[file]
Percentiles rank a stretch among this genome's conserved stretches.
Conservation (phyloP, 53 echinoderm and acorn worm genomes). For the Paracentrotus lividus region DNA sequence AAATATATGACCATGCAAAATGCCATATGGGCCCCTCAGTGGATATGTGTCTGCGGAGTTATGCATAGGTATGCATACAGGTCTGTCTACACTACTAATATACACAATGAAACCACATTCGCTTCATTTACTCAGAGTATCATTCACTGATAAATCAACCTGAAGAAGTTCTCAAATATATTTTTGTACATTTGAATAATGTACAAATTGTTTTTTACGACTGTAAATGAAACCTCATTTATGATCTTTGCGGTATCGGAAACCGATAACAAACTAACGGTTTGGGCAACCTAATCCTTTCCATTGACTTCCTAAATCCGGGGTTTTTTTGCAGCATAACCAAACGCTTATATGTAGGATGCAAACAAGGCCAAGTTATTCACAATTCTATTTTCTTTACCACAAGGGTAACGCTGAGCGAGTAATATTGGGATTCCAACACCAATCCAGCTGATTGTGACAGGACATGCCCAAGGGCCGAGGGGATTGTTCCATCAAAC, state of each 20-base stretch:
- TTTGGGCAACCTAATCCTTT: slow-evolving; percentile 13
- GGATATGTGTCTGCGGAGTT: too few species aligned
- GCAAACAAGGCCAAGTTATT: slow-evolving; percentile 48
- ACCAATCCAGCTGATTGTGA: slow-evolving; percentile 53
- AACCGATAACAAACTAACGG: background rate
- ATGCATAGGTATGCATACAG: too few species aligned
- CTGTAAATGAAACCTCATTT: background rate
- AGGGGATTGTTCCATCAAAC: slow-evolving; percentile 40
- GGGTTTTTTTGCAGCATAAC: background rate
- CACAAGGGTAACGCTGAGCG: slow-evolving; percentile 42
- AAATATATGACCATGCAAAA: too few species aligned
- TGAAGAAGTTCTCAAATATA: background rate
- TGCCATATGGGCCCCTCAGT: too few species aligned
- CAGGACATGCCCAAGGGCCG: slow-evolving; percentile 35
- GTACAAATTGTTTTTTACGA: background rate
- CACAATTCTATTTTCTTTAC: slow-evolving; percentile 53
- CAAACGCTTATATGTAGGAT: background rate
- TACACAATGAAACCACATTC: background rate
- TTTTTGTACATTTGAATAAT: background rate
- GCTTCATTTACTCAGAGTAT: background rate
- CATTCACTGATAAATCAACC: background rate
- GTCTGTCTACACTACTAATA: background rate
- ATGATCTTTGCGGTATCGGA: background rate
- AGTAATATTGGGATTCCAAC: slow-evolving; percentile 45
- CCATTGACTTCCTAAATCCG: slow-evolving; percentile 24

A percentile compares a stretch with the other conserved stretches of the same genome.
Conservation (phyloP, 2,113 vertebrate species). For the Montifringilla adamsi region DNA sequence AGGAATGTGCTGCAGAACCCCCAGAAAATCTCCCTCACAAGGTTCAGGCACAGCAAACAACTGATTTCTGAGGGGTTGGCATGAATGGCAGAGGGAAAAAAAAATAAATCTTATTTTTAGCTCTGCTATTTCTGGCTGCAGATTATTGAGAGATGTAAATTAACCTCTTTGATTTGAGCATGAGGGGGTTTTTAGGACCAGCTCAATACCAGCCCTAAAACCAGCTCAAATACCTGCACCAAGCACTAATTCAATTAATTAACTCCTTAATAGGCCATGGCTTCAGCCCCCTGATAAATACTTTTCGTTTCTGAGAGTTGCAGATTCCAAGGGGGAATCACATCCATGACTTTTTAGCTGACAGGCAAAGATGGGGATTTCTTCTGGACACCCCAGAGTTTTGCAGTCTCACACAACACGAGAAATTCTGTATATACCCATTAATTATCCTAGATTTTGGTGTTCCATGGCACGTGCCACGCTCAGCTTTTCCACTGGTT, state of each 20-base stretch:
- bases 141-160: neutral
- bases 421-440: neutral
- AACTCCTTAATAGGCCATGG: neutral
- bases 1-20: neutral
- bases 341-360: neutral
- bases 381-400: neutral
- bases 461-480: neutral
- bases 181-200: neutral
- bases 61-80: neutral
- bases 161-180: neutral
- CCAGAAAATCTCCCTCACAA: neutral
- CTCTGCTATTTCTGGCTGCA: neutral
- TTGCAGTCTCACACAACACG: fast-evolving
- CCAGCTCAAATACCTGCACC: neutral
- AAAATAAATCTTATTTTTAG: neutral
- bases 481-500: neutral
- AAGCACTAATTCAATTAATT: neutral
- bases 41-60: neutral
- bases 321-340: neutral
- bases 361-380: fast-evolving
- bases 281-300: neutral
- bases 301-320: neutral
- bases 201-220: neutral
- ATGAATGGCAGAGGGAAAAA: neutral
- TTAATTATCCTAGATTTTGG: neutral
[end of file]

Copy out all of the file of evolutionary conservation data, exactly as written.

Percentiles rank a stretch among this genome's conserved stretches.
Conservation (phyloP, 53 echinoderm and acorn worm genomes). For the Paracentrotus lividus region DNA sequence AAATATATGACCATGCAAAATGCCATATGGGCCCCTCAGTGGATATGTGTCTGCGGAGTTATGCATAGGTATGCATACAGGTCTGTCTACACTACTAATATACACAATGAAACCACATTCGCTTCATTTACTCAGAGTATCATTCACTGATAAATCAACCTGAAGAAGTTCTCAAATATATTTTTGTACATTTGAATAATGTACAAATTGTTTTTTACGACTGTAAATGAAACCTCATTTATGATCTTTGCGGTATCGGAAACCGATAACAAACTAACGGTTTGGGCAACCTAATCCTTTCCATTGACTTCCTAAATCCGGGGTTTTTTTGCAGCATAACCAAACGCTTATATGTAGGATGCAAACAAGGCCAAGTTATTCACAATTCTATTTTCTTTACCACAAGGGTAACGCTGAGCGAGTAATATTGGGATTCCAACACCAATCCAGCTGATTGTGACAGGACATGCCCAAGGGCCGAGGGGATTGTTCCATCAAAC, state of each 20-base stretch:
- TTTGGGCAACCTAATCCTTT: slow-evolving; percentile 13
- GGATATGTGTCTGCGGAGTT: too few species aligned
- GCAAACAAGGCCAAGTTATT: slow-evolving; percentile 48
- ACCAATCCAGCTGATTGTGA: slow-evolving; percentile 53
- AACCGATAACAAACTAACGG: background rate
- ATGCATAGGTATGCATACAG: too few species aligned
- CTGTAAATGAAACCTCATTT: background rate
- AGGGGATTGTTCCATCAAAC: slow-evolving; percentile 40
- GGGTTTTTTTGCAGCATAAC: background rate
- CACAAGGGTAACGCTGAGCG: slow-evolving; percentile 42
- AAATATATGACCATGCAAAA: too few species aligned
- TGAAGAAGTTCTCAAATATA: background rate
- TGCCATATGGGCCCCTCAGT: too few species aligned
- CAGGACATGCCCAAGGGCCG: slow-evolving; percentile 35
- GTACAAATTGTTTTTTACGA: background rate
- CACAATTCTATTTTCTTTAC: slow-evolving; percentile 53
- CAAACGCTTATATGTAGGAT: background rate
- TACACAATGAAACCACATTC: background rate
- TTTTTGTACATTTGAATAAT: background rate
- GCTTCATTTACTCAGAGTAT: background rate
- CATTCACTGATAAATCAACC: background rate
- GTCTGTCTACACTACTAATA: background rate
- ATGATCTTTGCGGTATCGGA: background rate
- AGTAATATTGGGATTCCAAC: slow-evolving; percentile 45
- CCATTGACTTCCTAAATCCG: slow-evolving; percentile 24

A percentile compares a stretch with the other conserved stretches of the same genome.
Conservation (phyloP, 2,113 vertebrate species). For the Montifringilla adamsi region DNA sequence AGGAATGTGCTGCAGAACCCCCAGAAAATCTCCCTCACAAGGTTCAGGCACAGCAAACAACTGATTTCTGAGGGGTTGGCATGAATGGCAGAGGGAAAAAAAAATAAATCTTATTTTTAGCTCTGCTATTTCTGGCTGCAGATTATTGAGAGATGTAAATTAACCTCTTTGATTTGAGCATGAGGGGGTTTTTAGGACCAGCTCAATACCAGCCCTAAAACCAGCTCAAATACCTGCACCAAGCACTAATTCAATTAATTAACTCCTTAATAGGCCATGGCTTCAGCCCCCTGATAAATACTTTTCGTTTCTGAGAGTTGCAGATTCCAAGGGGGAATCACATCCATGACTTTTTAGCTGACAGGCAAAGATGGGGATTTCTTCTGGACACCCCAGAGTTTTGCAGTCTCACACAACACGAGAAATTCTGTATATACCCATTAATTATCCTAGATTTTGGTGTTCCATGGCACGTGCCACGCTCAGCTTTTCCACTGGTT, state of each 20-base stretch:
- bases 141-160: neutral
- bases 421-440: neutral
- AACTCCTTAATAGGCCATGG: neutral
- bases 1-20: neutral
- bases 341-360: neutral
- bases 381-400: neutral
- bases 461-480: neutral
- bases 181-200: neutral
- bases 61-80: neutral
- bases 161-180: neutral
- CCAGAAAATCTCCCTCACAA: neutral
- CTCTGCTATTTCTGGCTGCA: neutral
- TTGCAGTCTCACACAACACG: fast-evolving
- CCAGCTCAAATACCTGCACC: neutral
- AAAATAAATCTTATTTTTAG: neutral
- bases 481-500: neutral
- AAGCACTAATTCAATTAATT: neutral
- bases 41-60: neutral
- bases 321-340: neutral
- bases 361-380: fast-evolving
- bases 281-300: neutral
- bases 301-320: neutral
- bases 201-220: neutral
- ATGAATGGCAGAGGGAAAAA: neutral
- TTAATTATCCTAGATTTTGG: neutral